Major aortopulmonary collateral arteries (MAPCAs) are persistent tortuous fetal arteries that arise from the descending aorta and supply blood to pulmonary arteries in the lungs usually at the posterior aspect of hilum.
Embryologically, the intersegmental arteries regress with the no...
Malignant vascular tumours rare, accounting for <1% of all sarcomas.
Moyamoya disease is an idiopathic, non inflammatory, non atherosclerotic progressive vasculo-occlusive disease involving the circle of Willis, typically the supraclinoid internal carotid arteries.
The term moyamoya disease should be reserved for an idiopathic, sometimes familial, ...
Musculoskeletal haemangiopericytomas are now considered to be a cellular and more aggressive version of solitary fibrous tumours, and the term has largely been abandoned.
These tumours are most frequently seen in middle-aged adults (~ 4th decade).
Mycotic aneurysms are aneurysms arising from infection of the arterial wall, usually bacterial. It is a complication of the haematogenous spread of bacterial infection, classically from the heart.
The epidemiology of mycotic aneurysms mirrors that of identifiable risk factors:
Non-AIDS associated Kaposi's sarcoma is a localized process which rarely involves lymph nodes or organs.
For a discussion of Kaposi sarcoma in general, please refer to Kaposi sarcoma.
Sporadic (non-AIDS associated) Kaposi sarcoma is mostly seen in elderly males from Mediterran...
Partial anomalous pulmonary venous return (PAPVR), also known as partial anomalous pulmonary venous connection (PAPVC), is a rare congenital cardiovascular condition in which some of the pulmonary veins, but not all, drain into the systemic circulation rather than in the left atrium.
Penetrating atherosclerotic ulcers (PAU) is a pathology that involves the aortic wall and along with aortic dissection and aortic intramural haematoma form the spectrum known as acute aortic syndrome.
Typically, penetrating atherosclerotic ulcers are seen in older male patients w...
Peri-aneurysmal retroperitoneal fibrosis is a subtype of a spectrum of retroperitoneal fibrosis. It is characterised by association with an inflammatory aneurysm, adventitial and peri-adventitial inflammation, medial thinning and chronic retroperitoneal inflammatory process which is associated w...
Peripheral arterial disease is a common and debilitating condition.
The age-adjusted prevalence of peripheral arterial disease is ~12% 3.
Atherosclerosis is the leading cause of occlusive arterial disease of the extremities in patients over 40 years of age with the hig...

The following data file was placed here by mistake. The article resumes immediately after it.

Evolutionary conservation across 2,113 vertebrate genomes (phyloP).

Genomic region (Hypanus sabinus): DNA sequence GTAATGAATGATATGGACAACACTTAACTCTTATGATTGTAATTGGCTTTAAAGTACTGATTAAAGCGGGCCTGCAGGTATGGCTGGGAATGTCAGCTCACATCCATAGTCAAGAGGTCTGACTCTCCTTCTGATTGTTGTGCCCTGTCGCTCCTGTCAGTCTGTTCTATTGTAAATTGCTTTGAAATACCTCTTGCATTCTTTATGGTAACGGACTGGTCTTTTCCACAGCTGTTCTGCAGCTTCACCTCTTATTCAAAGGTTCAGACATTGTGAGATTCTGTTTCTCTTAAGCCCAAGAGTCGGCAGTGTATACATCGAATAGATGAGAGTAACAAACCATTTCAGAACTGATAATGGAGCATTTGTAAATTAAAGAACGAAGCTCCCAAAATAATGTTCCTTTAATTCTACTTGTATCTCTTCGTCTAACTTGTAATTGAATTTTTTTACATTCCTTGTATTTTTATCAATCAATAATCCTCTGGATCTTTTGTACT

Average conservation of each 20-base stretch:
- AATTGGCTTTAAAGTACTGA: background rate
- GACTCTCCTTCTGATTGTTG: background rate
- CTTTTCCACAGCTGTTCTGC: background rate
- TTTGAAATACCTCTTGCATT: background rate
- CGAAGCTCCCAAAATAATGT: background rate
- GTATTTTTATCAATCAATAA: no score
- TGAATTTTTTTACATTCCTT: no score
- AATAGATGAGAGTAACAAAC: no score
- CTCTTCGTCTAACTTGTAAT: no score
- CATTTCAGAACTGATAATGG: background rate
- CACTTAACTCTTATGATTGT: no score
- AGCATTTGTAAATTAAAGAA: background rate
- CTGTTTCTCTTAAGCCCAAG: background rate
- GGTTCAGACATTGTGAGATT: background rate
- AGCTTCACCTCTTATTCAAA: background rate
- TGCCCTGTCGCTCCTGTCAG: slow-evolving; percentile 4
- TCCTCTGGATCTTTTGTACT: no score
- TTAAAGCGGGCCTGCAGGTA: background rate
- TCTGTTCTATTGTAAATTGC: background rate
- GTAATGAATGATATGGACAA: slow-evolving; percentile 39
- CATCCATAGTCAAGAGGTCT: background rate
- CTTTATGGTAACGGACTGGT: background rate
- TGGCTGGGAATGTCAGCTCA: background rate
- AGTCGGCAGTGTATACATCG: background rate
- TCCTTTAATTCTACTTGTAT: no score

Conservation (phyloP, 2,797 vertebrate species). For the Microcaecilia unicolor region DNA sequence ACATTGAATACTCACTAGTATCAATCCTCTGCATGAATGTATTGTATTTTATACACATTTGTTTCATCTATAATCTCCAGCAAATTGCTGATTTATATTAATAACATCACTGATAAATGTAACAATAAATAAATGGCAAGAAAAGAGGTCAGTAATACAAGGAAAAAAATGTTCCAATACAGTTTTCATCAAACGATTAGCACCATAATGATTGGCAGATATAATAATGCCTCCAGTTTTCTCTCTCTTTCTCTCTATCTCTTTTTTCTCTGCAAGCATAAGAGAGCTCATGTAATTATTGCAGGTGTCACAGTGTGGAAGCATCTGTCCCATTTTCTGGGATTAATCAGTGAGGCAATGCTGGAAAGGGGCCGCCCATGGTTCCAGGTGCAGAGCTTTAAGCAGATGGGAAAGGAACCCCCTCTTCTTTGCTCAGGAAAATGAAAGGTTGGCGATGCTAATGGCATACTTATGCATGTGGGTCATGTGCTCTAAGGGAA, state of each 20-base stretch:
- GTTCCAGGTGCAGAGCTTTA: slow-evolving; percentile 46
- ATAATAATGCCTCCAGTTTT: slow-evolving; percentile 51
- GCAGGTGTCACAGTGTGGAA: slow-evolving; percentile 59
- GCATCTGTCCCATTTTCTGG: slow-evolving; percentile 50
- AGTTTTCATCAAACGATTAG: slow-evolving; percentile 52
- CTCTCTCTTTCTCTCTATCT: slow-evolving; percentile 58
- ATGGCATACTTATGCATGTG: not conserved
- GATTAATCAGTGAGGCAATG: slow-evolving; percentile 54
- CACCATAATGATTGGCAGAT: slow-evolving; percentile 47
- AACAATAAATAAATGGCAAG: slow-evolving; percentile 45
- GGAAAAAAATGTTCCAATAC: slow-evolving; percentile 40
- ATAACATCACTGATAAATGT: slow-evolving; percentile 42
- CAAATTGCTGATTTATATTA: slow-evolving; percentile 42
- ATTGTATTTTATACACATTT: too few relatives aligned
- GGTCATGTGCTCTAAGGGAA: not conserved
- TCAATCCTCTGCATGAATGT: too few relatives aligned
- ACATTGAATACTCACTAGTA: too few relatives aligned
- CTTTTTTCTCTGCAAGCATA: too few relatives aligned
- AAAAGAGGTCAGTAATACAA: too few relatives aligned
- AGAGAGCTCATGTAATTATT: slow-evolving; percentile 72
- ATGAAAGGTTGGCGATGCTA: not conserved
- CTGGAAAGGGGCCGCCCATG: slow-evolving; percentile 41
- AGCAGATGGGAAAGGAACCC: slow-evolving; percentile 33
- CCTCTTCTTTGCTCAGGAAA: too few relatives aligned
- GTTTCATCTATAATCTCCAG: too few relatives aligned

A persistent right umbilical vein (PRUV) is an uncommon vascular anomaly which is often detected in utero.
The estimated prevalence is at ~2 per 1000 births 1-2.
In the normal situation, the right umbilical vein begins to obliterate in the ~4th week of gestation and di...
Polyarteritis nodosa (PAN) is a systemic inflammatory necrotising vasculitis that involves small to medium sized arteries (larger than arterioles).
Polyarteritis nodosa (PAN) is commoner in males and typically presents around the 5th to 7th decades. Twenty to thirty percent of p...
Popliteal artery aneurysms are the most common peripheral arterial aneurysm and the second most common aneurysm after abdominal aortic aneurysms.
Overall these are uncommon. There is an increased incidence with age and a strong male preponderance (M:F ratio 10 to 30:1),
Posterior cerebral artery (PCA) infarcts arise, as the name says, from occlusion of the posterior cerebral artery. It is a type of posterior circulation infarction.
Symptoms include contralateral homonymous hemianopia and quadrantic visual field defects. Because the PCA s...
Pseudocoarctation of the aorta is a very rare anomaly characterised by kinking or buckling of the descending aorta at the level of the ligamentum arteriosum without a pressure gradient across the lesion.
It is thought to be of congenital origin, and characterised by elongation and ki...
Pseudoxanthoma elasticum (PXE), also known as Grönblad–Strandberg syndrome is a systemic condition charaterised by degeneration of elastic fibers. It has multi-organ manifestations.
Its prevalence is estimated to be around 1 in 25,000 9.
Patients may prese...
Pulmonary arterial aneurysms (PAA's) refer a focal dilatation of the pulmonary arterial system.
Overall it is considered a rare entity with autopsy prevalence rates of around 1 in 14,000 to 100,000 4-5.
A true pulmonary artery aneurysm results from dilatation of all th...
Pulmonary artery atresia (or sometimes known as pulmonary atresia) is one of congenital cardiovascular anomaly in which there is complete disruption between the right ventricular outflow tract (RVOT) and the pulmonary trunk.
The estimated incidence is 1 in 10,000 births.
Pulmonary artery sarcomas are extremely rare tumours that originate from the intimal mesenchymal cells of the pulmonary artery. It is frequently misdiagnosed as pulmonary thromboembolism.
Primary malignant tumours of the pulmonary arteries are very rare with an incidence of 0.00...
Pulmonary embolism (PE) refers to embolic occlusion of the pulmonary arterial system. The majority of cases result from thrombotic occlusion, and therefore the condition is frequently termed pulmonary thrombo-embolism which is what this article mainly covers.
Other embolic sources include:
Pulmonary gas emboli are a specific type of pulmonary emboli.
Presentation can vary dependant on the degree of air emboli where patients with small amount of air can be asymptomatic. Commonly reported clinical manifestations include sudden dyspnoea, chest pain, hypotensi...
Pulmonary hypertension is defined as a resting mean pulmonary arterial pressure of 25 mmHg or greater at right heart catheterisation, which is a haemodynamic feature that is shared by all types of pulmonary hypertension in the Dana Point classification system. A resting mean pulmonary arterial p...
Pulmonary vein atresia represents a spectrum of disorder where the pulmonary veins fail to form in varying degrees.
It can be broadly divided into
unilateral pulmonary vein atresia
bilateral pulmonary vein atresia - common pulmonary vein atresia
anomalous pulmonary venous drainage...
Pulmonary vein stenosis refers to a spectrum of condition characterised by narrowing to the pulmonary veins. It can be congenital or acquired.
primary pulmonary vein stenosis - occurs in children
secondary pulmonary vein stenosis - occurs in adults and usually associated with some identifiable...